Kremlin power struggle flares with Defence Minister sacking. Source: ITAR-TASS
The public sacking of Russian Defence Minister Anatoly Serdyukov, a member of President Vladimir Putin’s inner circle, was an unprecedented outburst of turf war in the Kremlin, Russian analysts said.
But it is too early to say whether the power struggle among Putin’s allies is intensifying, or whether the minister’s fall will remain an isolated incident, said Mikhail Vinogradov, the chairman of the St. Petersburg Politics Fund, a think-tank.
Serdyukov is credited with launching ambitious reforms of Russia’s military, but his initiatives lacked direction and largely fell through, while corruption allegations gradually eroded his public image, experts said.
On Tuesday, Putin replaced Serdyukov with former Emergency Situations Minister and incumbent Moscow Region governor, the charismatic Sergei Shoigu.
Putin cited the five ongoing criminal cases against Serdyukov’s subordinates as the reason for the snap reshuffle, which caught even Shoigu off-guard, as he admitted. A ministry-owned company is accused of sapping 3 billion roubles’ ($95 million) worth of the army’s money through real estate fraud.
Serdyukov, 50, was a furniture store manager in St. Petersburg, Putin’s home turf, for more than a decade. In 2000, he moved to the Federal Tax Service, becoming its head in 2004. He was appointed Defence Minister in 2007.
Putin’s team is made up mostly of old associates from his St. Petersburg times. Keeping them in office despite their professional shortcomings, as long as they display loyalty, was considered a staple of his staffing policy. This is why the very public sacking of Serdyukov – who is also married to the daughter to another Putin ally, ex-First Deputy Prime Minister Viktor Zubkov – was viewed by most analysts as humiliating and unusual.
The blow to Serdyukov’s reputation was softened by Prime Minister Dmitry Medvedev, who praised the outgoing official for being an “efficient minister” on Tuesday.
Not About Graft
Serdyukov antagonised too many people in Putin’s inner circle, including his predecessor Sergei Ivanov, now head of the Kremlin staff, and Dmitry Rogozin, a Deputy Prime Minister in charge of the defence industry, said Anatoly Tsyganok, head of the Moscow-based Military Forecasting Centre.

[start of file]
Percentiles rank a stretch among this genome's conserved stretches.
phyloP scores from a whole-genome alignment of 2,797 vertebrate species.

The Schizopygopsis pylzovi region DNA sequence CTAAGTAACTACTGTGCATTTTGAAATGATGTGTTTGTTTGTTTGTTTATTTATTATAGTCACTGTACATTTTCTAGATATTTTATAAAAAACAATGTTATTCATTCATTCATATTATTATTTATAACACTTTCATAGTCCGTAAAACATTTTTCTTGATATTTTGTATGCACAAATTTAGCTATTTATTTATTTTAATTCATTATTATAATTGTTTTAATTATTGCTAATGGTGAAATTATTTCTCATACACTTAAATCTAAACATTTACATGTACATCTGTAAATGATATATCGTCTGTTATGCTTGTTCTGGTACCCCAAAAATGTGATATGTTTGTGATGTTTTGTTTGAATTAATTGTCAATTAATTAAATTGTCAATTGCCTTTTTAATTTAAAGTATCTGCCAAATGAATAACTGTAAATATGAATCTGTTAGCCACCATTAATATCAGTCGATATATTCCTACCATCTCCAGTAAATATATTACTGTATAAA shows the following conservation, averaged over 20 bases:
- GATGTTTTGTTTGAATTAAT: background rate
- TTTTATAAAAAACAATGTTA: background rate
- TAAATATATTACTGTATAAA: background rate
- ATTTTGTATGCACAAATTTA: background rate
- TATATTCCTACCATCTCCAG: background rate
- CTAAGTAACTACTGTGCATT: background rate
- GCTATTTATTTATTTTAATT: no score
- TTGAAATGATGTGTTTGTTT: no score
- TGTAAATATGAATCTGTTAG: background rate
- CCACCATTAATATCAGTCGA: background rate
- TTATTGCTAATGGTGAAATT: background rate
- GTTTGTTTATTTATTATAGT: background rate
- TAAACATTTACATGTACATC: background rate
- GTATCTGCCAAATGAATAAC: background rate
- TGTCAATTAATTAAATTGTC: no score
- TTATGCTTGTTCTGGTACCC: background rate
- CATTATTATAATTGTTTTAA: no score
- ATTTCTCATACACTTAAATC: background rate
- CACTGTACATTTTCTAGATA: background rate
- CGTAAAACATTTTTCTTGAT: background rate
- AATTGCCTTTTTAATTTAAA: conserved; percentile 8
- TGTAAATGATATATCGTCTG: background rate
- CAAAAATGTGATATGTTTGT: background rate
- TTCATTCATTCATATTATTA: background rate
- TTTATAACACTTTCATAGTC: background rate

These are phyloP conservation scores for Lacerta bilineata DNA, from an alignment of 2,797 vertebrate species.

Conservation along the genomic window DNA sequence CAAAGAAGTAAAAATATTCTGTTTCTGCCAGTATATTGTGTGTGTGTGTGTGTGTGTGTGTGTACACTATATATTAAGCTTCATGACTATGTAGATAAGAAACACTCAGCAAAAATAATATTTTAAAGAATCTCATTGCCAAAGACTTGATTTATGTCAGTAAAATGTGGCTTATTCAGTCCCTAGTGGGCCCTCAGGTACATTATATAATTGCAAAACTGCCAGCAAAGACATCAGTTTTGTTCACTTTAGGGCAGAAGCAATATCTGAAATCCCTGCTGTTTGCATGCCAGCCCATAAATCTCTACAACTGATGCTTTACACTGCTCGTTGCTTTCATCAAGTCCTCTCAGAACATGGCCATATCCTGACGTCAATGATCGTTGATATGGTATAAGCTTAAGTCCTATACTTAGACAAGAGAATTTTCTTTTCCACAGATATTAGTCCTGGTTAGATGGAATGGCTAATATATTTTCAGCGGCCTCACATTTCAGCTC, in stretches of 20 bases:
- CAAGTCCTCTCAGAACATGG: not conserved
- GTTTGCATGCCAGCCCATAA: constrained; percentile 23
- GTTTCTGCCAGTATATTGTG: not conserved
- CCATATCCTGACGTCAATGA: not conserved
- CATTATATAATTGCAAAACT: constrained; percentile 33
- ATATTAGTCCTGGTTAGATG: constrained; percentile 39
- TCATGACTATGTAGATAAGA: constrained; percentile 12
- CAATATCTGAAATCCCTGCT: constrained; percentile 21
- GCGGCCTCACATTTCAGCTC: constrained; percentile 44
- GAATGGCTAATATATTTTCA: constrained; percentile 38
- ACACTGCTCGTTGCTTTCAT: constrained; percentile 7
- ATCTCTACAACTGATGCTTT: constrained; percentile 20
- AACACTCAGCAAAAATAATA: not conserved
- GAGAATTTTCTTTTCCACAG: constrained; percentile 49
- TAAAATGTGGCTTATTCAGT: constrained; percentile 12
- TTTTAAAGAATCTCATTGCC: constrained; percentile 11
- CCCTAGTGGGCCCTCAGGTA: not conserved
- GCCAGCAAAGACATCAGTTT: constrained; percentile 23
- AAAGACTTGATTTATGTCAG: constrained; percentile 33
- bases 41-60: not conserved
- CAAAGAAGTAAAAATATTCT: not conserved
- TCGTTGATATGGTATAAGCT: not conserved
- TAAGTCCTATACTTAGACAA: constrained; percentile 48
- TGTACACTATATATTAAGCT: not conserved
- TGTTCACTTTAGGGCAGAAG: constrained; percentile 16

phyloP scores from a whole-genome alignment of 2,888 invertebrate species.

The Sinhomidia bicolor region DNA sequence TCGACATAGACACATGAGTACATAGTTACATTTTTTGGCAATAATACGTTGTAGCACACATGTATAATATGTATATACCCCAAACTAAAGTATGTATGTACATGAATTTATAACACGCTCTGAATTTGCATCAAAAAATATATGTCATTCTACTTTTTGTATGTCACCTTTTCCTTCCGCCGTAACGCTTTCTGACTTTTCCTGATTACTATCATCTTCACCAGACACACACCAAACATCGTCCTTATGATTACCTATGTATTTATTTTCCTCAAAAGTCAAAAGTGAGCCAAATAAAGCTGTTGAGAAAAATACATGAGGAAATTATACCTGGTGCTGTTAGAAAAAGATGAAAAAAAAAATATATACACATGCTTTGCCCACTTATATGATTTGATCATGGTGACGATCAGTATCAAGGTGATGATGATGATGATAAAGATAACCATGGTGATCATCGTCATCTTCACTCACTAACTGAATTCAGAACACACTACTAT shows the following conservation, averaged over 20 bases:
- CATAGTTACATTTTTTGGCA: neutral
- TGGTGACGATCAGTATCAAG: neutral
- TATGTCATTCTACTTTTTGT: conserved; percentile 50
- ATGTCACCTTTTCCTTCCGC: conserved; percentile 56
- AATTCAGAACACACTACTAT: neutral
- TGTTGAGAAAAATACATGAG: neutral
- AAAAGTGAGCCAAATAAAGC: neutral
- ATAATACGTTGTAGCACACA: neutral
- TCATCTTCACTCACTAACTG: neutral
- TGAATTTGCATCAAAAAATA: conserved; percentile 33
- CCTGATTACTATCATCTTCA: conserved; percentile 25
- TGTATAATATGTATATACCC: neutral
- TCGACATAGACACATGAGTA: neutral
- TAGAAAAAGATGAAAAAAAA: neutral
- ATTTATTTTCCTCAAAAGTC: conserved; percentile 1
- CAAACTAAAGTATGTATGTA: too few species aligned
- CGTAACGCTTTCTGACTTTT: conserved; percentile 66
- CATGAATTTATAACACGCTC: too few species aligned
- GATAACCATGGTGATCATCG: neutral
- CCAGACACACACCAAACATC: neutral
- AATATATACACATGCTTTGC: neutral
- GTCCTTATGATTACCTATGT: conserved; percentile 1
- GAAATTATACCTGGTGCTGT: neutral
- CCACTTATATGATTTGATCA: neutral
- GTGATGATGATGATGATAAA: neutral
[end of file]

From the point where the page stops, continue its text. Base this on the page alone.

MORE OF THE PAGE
A standoff with the defence and allied industries prompted an exasperated Serdyukov to begin purchasing arms abroad, an “unpatriotic” practice decried by many army officers and Rogozin, a firebrand nationalist. The stakes are high, because the government allocated 20 trillion roubles ($635 billion) for new military equipment through 2020.
Corruption allegations alone were not enough to cause the minister’s downfall because “the entire system is corrupt, starting from the very top” of the country’s leadership, said Anatoly Khramchikhin of the Institute of Political and Military Analysis.
Russia was ranked 143th out of 178 countries in the Corruption Perception Index by Transparency International last year. Corruption in the military was estimated at 3 billion roubles ($95 million) in 2011, according to the Military Prosecutor General’s Office.
Serdyukov’s PR campaigns presented him as an anti-corruption crusader parachuted in to crack down on rampant graft among the generals.
But his affiliates have rather rerouted corruption patterns for their own benefit, as the ongoing criminal cases indicate, alleges Alexander Perendzhiyev, a member of the Association of Military Political Scientists.
Much Hate, Little Result
Serdyukov’s main task in office was army reform, accelerated after the 2008 war with Georgia, which shed a spotlight on the Russian military’s shortcomings, such as its lack of unmanned reconnaissance drones (UAVs), a staple of modern the modern combat theatre.
Serdyukov revised the chain of command and army structure, reformed the military education system and tried to tackle the army’s copious social problems, including the ubiquitous hazing of new recruits, low salaries and housing problems.
These radical reforms, along with the corruption allegations against a hand-picked staff comprising civilian specialists, many of them female, made Serdyukov a despised figure in the army, where many officers view him as an incompetent civilian. Perendzhiyev, a retired army officer, dismissed his team as “ladies with lapdogs.”
As for his reforms, they were a mixed bag, experts said.
Only the revisal of the command chain was successful, said Tsyganok. The education reform was botched, stripping the country of its “military intelligentsia,” while housing shortages remain as acute as ever, he said.
Russia’s new Defence Minister Shoigu will also likely have to cancel structural reforms of the army blindly based on foreign templates, said Perendzhiyev. He conceded the abuse of recruits has decreased, though it has not been eradicated, under Serdyukov.
Fellow analyst Khramchikhin was more ambivalent. “This radical reform gave highly controversial results, mainly because nobody – including its authors – seemed to grasp what its goals were,” he said.
“Only a war can show whether any of the innovations worked,” Khramchikhin said.
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